By depositing $100, you could put yourself down to be on the shortlist for a PSL, choosing from one of three tiers. A PSL is a one-time fee that gives you the chance to purchase a season ticket for a particular seat in that stadium for as long as the franchise are there. This includes the right to sell those season tickets or single game tickets, along with getting access to other events held there, such as the Super Bowl. The downside is the PSL owner must purchase a season ticket every year, otherwise they will forfeit their license and any money previously paid. That shouldn’t be an issue, however, considering most teams sell out their season tickets each year and have fans waiting for them.

Proceeds from PSL’s are used to help with stadium costs and construction. A previous survey by the Raiders was used to gauge the interest of these licenses, and it would seem an overwhelming vote was in favour of them so it’s likely they go ahead. 14 other NFL franchises have used the sale of PSL’s to help fund their new stadiums, including the Mercedes-Benz Superdome in Atlanta that was opened this year. The PSLs for the Falcons’ new stadium ranged from $500-$2000 in the upper level seating to $10,000-$45,000 for the Club seats on the 1st, 2nd and 3rd levels.

Looking at other stadiums, it wouldn’t be a surprise to see the Raiders follow suit around these prices. The top-tier club seats have the highest range of value, potentially coming in anywhere between $5,000 – like those for the Jets – and the $100,000 the Cowboys had on theirs. Vegas is a primetime slot for big spenders, and with a high demand for tickets likely, we could see the top-level tier reach six figures like those at AT&T Stadium.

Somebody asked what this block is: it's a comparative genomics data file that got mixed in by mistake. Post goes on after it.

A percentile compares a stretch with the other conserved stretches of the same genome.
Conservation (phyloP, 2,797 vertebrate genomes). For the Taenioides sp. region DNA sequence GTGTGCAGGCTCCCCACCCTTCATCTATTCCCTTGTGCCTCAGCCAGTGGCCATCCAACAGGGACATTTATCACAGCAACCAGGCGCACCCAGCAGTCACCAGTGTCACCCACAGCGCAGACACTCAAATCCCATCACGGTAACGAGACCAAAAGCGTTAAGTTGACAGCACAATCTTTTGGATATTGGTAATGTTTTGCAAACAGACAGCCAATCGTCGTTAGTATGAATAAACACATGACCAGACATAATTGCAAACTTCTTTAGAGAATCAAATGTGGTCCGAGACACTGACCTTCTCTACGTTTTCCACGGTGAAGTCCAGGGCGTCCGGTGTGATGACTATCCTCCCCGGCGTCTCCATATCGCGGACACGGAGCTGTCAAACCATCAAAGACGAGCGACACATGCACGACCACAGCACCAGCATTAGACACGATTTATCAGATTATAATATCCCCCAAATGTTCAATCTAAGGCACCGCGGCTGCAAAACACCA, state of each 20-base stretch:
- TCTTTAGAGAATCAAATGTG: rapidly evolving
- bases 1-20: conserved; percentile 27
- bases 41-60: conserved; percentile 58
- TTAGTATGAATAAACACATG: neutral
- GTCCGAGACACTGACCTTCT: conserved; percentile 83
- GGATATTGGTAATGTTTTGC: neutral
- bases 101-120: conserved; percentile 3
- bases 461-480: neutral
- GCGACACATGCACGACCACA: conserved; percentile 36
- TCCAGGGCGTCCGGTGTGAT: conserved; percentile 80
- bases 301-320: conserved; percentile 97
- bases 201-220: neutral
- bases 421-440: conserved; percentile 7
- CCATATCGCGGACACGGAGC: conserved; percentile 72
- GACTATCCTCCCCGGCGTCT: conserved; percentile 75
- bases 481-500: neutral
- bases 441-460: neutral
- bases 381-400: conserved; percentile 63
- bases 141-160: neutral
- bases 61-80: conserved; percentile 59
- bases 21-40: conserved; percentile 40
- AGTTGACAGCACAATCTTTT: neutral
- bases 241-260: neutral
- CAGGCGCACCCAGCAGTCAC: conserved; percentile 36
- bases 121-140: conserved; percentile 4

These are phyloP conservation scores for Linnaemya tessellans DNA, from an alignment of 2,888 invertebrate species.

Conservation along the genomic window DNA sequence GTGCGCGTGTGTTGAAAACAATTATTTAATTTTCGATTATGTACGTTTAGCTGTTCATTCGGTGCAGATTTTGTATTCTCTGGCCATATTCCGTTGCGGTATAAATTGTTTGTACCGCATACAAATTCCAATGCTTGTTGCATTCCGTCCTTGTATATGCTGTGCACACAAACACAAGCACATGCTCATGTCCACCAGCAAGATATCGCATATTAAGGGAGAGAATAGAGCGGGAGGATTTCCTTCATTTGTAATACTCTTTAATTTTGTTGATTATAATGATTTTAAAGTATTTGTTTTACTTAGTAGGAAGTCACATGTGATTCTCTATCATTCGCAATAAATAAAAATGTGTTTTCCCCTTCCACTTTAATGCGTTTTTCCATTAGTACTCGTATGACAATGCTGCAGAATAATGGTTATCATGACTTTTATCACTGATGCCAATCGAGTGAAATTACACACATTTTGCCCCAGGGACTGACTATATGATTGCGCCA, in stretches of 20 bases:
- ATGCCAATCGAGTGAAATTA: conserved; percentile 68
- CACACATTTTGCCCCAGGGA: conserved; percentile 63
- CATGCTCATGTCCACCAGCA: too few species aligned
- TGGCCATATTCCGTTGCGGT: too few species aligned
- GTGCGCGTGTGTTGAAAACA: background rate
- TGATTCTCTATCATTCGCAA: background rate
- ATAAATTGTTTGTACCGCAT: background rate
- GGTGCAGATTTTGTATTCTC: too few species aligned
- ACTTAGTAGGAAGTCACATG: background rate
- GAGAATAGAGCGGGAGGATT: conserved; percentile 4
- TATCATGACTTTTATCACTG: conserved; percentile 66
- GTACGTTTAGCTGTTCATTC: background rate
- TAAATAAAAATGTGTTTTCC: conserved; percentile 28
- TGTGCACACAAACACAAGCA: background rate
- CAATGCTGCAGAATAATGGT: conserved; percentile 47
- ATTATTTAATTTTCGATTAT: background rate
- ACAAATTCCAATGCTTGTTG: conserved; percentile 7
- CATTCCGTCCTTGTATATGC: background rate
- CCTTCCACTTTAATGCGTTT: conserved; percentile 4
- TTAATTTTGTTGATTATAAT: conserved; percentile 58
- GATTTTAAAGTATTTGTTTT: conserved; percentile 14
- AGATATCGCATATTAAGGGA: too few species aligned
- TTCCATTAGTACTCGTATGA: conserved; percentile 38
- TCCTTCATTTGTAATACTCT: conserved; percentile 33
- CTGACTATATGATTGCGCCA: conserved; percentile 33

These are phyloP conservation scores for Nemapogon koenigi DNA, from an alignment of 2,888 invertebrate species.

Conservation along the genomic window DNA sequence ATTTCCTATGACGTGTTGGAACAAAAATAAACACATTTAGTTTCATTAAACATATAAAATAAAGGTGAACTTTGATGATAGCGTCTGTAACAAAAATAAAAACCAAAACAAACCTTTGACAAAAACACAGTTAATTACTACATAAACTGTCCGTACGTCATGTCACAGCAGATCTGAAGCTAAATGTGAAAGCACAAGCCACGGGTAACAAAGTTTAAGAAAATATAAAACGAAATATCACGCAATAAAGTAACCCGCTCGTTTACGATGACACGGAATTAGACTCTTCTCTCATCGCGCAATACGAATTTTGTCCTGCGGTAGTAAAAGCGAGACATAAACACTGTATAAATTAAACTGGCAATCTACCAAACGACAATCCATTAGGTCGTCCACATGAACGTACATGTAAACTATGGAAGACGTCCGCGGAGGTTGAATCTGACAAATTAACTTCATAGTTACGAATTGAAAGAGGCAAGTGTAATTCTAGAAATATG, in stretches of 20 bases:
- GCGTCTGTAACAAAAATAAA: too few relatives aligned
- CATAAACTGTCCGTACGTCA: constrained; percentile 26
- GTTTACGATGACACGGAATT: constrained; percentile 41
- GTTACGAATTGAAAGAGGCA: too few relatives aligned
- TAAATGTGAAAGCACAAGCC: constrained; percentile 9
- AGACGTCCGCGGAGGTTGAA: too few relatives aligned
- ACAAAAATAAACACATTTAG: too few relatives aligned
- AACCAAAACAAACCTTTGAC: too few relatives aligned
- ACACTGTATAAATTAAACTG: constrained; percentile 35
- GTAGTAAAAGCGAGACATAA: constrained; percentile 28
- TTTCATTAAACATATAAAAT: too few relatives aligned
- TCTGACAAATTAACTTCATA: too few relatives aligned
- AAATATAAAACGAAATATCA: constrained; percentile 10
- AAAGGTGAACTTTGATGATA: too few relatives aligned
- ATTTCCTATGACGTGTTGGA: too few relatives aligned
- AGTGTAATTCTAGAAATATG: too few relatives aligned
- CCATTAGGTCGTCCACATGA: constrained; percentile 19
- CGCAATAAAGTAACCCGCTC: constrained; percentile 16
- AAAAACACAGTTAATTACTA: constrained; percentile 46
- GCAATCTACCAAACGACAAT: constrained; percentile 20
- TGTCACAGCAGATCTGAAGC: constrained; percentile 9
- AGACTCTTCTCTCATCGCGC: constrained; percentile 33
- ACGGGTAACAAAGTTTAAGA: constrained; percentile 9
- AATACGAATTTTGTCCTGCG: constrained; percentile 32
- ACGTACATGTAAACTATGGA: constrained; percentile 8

Now you may be wondering what that kind of money would get you, so here is what the top-level seating tier would likely offer:

  • Seats on the lower-level between the 40-yard lines
  • Wider, padded seats with extra legroom
  • Access to exclusive club lounges at field and top levels, with private restrooms
  • All-inclusive food and beverage packages, including alcohol
  • Right to purchase tickets for third party events, such as the Super Bowl
  • Parking pass and a private stadium entrance
  • A VIP experience for training camp
  • Tickets to all 10 Raiders home games (regular season and pre-season), and the right to purchase playoff tickets

That all sounds very appealing for anyone interested in football, especially Raiders fans. To pay for the PSL, fans are likely to be offered three choices; a one-time payment, payment over three years, and payment over 5 years. The one-time payment would see a 6% discount, whilst those over multiple years have interest included.

Raiders break ground on new Stadium before Mexico matchup

Construction on the new Las Vegas Raiders stadium has official begun after a groundbreaking ceremony took place on Tuesday November 14th. The event was full of past and present members of the Raiders organisation, along with other NFL owners and commissioner Roger Goodell. The event took place with the lit-up Las Vegas strip providing a night-time backdrop, showing how incredible the view from the stadium will be.

To officially break the ground, owner Mark Davis was joined by Goodell and Nevada Governor Brian Sandoval. The trio used spades and Raiders-branded hard hats to officially shovel the first scoops of dirt at the site, just off interstate 15. Sadly, all three won’t be around to help with the remainder of the construction of the $1.9billion, 65,000-seat stadium that is due to open in 2020, as much as we might want to see them get their hands dirty.